The Unintended Consequences of Encryption ‘Backdoors’

For those vested in the integrity of web commerce, there is a must read blog post by Matthew Green, a cryptographer and professor at Johns Hopkins University:

If you are too busy, at least read my summary.

Juniper Networks recently posted a security advisory enumerating two separate CVEs (common vulnerabilities and exposures); CVE 2015-7755 and CVE 2015-7756 in the DHS National Vulnerability Database, a repository of known software flaws that compromise FIPS regulations (Federal Information Processing Standard).

These CVEs describe software flaws in firmware of  Juniper Networks Secure Services Gateway (SSG) models SSG 50 & SSG 5xx. These devices provide ‘firewall’ and VPN gateway services. CVEs score the vulnerability attributes and criticality; CVE 2015-7755 is an authentication’ flaw, with a score of 10.0 (CRITICAL).

These two CVEs in combination provide a ‘back-door’ into the firmware implementing a widely used encryption algorithm for Elliptic Curve Cryptography, but more ominously  involve a ‘backdoor-on-the-backdoor’ which when exploited, allows adversaries to read all communications (thought to be encrypted) in plaintext.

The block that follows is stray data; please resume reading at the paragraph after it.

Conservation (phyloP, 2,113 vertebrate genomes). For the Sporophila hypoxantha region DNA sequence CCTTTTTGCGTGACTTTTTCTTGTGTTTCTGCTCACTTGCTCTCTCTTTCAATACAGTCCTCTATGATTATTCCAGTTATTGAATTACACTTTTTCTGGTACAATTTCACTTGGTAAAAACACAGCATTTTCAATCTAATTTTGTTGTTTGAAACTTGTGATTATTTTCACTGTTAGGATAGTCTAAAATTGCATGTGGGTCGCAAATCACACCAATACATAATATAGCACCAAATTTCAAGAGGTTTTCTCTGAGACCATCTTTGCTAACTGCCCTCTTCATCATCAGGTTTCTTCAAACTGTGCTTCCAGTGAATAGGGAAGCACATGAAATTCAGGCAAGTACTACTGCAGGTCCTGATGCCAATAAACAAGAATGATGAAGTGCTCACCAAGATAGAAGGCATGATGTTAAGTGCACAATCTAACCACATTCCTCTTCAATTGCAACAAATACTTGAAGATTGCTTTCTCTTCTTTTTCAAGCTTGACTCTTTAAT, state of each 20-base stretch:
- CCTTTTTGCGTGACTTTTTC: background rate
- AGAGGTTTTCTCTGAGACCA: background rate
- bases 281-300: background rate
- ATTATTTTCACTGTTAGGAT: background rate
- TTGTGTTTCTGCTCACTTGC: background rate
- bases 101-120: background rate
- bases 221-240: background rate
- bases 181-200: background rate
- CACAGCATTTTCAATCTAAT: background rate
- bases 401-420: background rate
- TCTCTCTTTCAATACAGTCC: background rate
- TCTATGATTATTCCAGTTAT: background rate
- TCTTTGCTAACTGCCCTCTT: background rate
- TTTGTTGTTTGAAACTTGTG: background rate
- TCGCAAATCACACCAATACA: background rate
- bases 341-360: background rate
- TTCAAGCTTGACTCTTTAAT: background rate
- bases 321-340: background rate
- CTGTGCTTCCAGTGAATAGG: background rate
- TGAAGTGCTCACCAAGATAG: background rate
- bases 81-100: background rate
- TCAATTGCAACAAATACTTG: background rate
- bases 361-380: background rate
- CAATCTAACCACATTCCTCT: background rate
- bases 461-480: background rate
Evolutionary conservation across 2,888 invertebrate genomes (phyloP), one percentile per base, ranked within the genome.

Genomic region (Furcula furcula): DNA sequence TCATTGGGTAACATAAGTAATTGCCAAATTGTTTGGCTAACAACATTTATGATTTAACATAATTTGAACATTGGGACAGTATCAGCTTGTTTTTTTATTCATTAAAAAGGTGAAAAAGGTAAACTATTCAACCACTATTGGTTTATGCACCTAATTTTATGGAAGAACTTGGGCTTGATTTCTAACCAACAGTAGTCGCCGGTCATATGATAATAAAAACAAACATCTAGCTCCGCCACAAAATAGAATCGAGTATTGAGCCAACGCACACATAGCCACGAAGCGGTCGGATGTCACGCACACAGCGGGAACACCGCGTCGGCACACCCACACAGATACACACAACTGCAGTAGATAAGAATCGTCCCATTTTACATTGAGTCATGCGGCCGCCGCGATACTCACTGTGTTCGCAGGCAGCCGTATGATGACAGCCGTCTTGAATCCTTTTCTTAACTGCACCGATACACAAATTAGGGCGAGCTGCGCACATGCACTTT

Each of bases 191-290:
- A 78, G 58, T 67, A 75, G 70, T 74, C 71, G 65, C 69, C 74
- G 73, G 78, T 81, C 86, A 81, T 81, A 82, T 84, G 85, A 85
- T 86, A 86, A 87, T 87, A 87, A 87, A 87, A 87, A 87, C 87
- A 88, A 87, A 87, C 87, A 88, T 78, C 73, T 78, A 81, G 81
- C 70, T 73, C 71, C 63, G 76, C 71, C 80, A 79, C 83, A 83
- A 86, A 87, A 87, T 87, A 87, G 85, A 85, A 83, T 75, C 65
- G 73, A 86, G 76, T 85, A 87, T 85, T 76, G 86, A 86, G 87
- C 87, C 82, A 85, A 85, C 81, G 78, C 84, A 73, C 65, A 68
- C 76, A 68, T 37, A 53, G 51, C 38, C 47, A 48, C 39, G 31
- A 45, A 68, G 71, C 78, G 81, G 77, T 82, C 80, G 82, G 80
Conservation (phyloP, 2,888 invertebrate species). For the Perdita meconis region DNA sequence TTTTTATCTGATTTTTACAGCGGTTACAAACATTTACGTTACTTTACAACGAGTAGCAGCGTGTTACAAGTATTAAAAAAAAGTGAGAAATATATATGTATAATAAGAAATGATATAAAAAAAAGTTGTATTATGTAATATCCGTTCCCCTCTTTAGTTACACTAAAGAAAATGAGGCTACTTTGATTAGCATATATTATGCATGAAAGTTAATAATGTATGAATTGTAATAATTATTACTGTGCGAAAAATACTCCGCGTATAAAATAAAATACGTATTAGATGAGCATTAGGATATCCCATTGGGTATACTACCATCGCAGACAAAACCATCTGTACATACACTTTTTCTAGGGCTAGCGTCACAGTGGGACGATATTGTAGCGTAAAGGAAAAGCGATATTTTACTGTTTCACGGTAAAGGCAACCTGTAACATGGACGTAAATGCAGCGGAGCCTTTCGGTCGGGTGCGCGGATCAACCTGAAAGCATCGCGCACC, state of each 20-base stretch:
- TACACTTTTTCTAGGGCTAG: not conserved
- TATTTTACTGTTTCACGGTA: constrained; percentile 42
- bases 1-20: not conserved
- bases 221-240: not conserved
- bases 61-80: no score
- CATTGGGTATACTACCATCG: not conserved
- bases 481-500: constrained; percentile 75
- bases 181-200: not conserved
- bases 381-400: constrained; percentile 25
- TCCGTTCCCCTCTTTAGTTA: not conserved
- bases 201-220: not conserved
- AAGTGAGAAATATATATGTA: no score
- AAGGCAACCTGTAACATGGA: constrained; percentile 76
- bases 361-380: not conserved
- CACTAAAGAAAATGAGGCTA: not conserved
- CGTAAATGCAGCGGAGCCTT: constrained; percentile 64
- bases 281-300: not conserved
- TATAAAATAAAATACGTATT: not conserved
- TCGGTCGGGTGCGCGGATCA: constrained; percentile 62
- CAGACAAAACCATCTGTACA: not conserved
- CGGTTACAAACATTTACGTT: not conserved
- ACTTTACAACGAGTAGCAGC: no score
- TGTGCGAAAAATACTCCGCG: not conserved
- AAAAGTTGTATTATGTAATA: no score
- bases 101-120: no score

This illustrates of how requests by ‘three-letter’ federal agencies (to provide encryption keys and/or add backdoors), if implemented,  can introduce yet more dangerous vulnerabilities.

About Don

Former VP/GM, Enterprise Application Development in several NASDAQ companies Partner Engagement Manager (Kforce, Inc.); development / deployment of Guest Experience Platform (Carnival Cruise Line) Chief Information Security Officer (CISO) Certification - Carnegie Mellon CIO Institute Certified Information Systems Security Professional (CISSP) Masters, Professional Studies, Georgetown University
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